CodaLab Community Governance
Last update: December 30, 2013
CodaLab is an open-source, community-run project. A meritocracy model is used to govern the project’s needs, objectives and future goals.
The purpose of CodaLab is to provide an open-source platform to support and accelerate data and computationally-intensive research in a collaborative cloud-enabled environment.
Role: The core team is responsible for strategic planning, maintaining account information for Codalab at https://github.com/codalab/codalab and approving changes to the governance model. It also makes decisions when community consensus cannot be reached.
How to join: The core team is open to anyone who has invested a significant amount of time either as a Content Contributor (through uploading algorithms and datasets) or as a Framework Contributor of many patches. New members are accepted via majority vote by the existing members. Currently, the core team consists of developers, testers, and at least one representative from each of the current main university and industry partners.
Role: A Framework Contributor is anyone who submits a patch to the project that adheres to the mission statement. At first, the patches should be small, but can grow once Committers express confidence in the quality of the Framework Contributor’s patches. For non-trivial patches (over 50 lines of code): Before a Framework Contributor’s first patch is put into the repository they must sign a Contributor License Agreement (CLA). To request a CLA, send an email with your name and the project name (CodaLab) to email@example.com.
How to join: Submit a patch as a pull request to https://github.com/codalab/codalab. Patches must adhere to the conventions found at http://www.python.org/dev/peps/pep-0008/. All patches must be accompanied by unit tests before being accepted.
Role: Committers decide on whether patches from Framework Contributors are entered into the main code repository. Committers use lazy consensus (see below) to decide on whether to commit a patch from a Framework Contributor. If the discussion does not move towards a consensus a decision will be made by a majority of (voting) core team members.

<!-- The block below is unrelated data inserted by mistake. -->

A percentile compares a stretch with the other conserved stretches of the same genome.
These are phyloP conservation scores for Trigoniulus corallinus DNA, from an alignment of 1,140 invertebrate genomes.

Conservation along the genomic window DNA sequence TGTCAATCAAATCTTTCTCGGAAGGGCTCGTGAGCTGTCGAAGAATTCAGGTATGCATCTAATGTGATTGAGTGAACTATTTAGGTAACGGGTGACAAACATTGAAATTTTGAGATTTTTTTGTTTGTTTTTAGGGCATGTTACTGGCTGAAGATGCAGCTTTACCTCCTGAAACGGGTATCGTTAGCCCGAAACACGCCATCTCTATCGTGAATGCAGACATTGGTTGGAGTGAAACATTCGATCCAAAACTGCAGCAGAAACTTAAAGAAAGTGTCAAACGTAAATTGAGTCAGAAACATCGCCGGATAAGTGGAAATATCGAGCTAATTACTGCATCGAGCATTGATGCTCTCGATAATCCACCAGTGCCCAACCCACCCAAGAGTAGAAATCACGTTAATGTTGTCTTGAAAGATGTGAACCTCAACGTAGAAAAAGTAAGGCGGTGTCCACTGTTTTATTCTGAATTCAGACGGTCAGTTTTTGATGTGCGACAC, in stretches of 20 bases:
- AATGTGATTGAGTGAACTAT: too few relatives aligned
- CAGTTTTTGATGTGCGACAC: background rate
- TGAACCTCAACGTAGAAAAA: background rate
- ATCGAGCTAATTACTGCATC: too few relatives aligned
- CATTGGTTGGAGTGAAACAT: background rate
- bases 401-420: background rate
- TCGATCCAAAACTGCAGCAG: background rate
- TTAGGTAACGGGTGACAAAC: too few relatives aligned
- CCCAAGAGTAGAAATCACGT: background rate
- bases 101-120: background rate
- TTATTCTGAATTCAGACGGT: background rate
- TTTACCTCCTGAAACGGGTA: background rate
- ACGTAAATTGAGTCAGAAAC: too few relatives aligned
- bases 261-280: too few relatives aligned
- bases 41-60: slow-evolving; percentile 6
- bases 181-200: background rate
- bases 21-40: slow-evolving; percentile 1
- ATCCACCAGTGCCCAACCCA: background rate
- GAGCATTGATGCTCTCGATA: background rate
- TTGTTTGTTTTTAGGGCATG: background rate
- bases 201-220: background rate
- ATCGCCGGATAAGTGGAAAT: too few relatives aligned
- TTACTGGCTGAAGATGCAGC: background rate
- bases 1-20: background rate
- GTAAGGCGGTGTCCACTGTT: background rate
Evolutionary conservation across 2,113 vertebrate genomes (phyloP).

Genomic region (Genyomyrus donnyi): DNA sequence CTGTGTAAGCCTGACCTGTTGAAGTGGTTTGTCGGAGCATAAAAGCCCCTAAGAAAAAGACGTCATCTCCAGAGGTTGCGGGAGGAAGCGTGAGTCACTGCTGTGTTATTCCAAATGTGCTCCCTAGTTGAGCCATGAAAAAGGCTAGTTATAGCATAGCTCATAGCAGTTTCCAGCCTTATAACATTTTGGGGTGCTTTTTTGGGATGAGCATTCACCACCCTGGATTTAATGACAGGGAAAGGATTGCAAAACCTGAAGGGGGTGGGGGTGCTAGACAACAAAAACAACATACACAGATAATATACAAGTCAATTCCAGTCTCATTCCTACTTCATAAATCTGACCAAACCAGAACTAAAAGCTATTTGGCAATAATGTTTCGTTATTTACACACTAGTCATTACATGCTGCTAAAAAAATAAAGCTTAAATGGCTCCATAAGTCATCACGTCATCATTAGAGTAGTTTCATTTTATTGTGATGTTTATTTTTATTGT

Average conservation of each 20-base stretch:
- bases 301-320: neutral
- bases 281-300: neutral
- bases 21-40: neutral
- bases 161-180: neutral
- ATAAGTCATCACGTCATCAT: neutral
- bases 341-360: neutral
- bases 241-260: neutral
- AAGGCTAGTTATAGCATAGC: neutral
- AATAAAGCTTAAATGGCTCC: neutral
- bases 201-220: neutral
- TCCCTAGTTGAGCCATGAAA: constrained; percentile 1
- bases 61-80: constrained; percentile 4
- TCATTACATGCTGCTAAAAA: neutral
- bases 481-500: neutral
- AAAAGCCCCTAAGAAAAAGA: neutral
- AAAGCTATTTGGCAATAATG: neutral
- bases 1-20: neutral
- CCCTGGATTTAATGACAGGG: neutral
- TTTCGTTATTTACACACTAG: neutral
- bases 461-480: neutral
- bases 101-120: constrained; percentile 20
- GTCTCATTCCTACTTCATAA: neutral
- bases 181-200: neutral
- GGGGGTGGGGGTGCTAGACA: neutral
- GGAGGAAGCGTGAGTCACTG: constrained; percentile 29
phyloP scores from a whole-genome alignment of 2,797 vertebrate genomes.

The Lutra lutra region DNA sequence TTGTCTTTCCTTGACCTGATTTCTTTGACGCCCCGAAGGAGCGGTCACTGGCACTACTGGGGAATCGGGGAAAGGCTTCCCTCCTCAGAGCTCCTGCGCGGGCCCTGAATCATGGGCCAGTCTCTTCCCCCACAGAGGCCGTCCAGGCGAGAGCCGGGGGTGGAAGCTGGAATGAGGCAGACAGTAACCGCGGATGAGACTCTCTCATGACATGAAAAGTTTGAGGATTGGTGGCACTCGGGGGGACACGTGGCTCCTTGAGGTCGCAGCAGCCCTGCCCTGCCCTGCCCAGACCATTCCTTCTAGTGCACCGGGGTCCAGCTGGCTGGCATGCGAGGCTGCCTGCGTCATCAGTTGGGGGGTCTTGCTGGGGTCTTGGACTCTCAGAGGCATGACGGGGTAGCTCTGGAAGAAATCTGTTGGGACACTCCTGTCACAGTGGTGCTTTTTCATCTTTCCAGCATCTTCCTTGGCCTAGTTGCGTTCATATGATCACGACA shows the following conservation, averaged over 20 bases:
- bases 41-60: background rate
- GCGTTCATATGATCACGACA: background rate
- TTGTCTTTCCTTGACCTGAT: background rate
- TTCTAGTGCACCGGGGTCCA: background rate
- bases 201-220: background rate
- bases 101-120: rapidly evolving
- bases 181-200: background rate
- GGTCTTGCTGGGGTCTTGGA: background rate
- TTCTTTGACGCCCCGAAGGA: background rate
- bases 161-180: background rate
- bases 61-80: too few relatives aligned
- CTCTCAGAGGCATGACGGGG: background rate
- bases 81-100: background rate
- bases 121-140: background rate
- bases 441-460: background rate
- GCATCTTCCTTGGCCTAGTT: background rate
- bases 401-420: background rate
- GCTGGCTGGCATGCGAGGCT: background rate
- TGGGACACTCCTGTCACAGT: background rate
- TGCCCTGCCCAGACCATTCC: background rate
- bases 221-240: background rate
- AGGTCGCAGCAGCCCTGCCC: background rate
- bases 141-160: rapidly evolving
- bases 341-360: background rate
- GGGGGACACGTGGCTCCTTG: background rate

How to join: You should be a Contributor (Framework or Content) and be nominated to the core team as a committer. Nominations should be sent to firstname.lastname@example.org. You may nominate yourself.
Role: The main value of CodaLab comes from having the user-contributed content (the algorithms and datasets) on http://www.codalab.org, which can be edited in a Wikipedia style and used by anyone. The Content Contributors’ goal is to make the content organized and maximally useful.
How to join: Contribute a handful of high-quality general modules or add documents/tutorials to http://www.codalab.org.
Public discussions on any CodaLab topic should be held on the email@example.com discussion group.
Non-public discussions on issues of governance, overall strategy and implementation issues are held at firstname.lastname@example.org. This discussion group is available to Committers only (see above). Note that this is not intended to be used frequently; by default all discussions should be open to everyone.
Decisions are made default by lazy consensus: Someone (e.g., a committer) makes a proposal. If there are no objections within 72 hours, he or she can assume the community is in consensus and can move ahead with its implementation. If a consensus cannot be reached, then the core team votes.
Decision-making is made in a transparent, open fashion. No decisions about the project’s direction, bug fixes or features may be done without community involvement and participation.
This document is based on work by the Outercurve Foundation: http://www.outercurve.org/Resources/Wiki/Page/Committee-Governance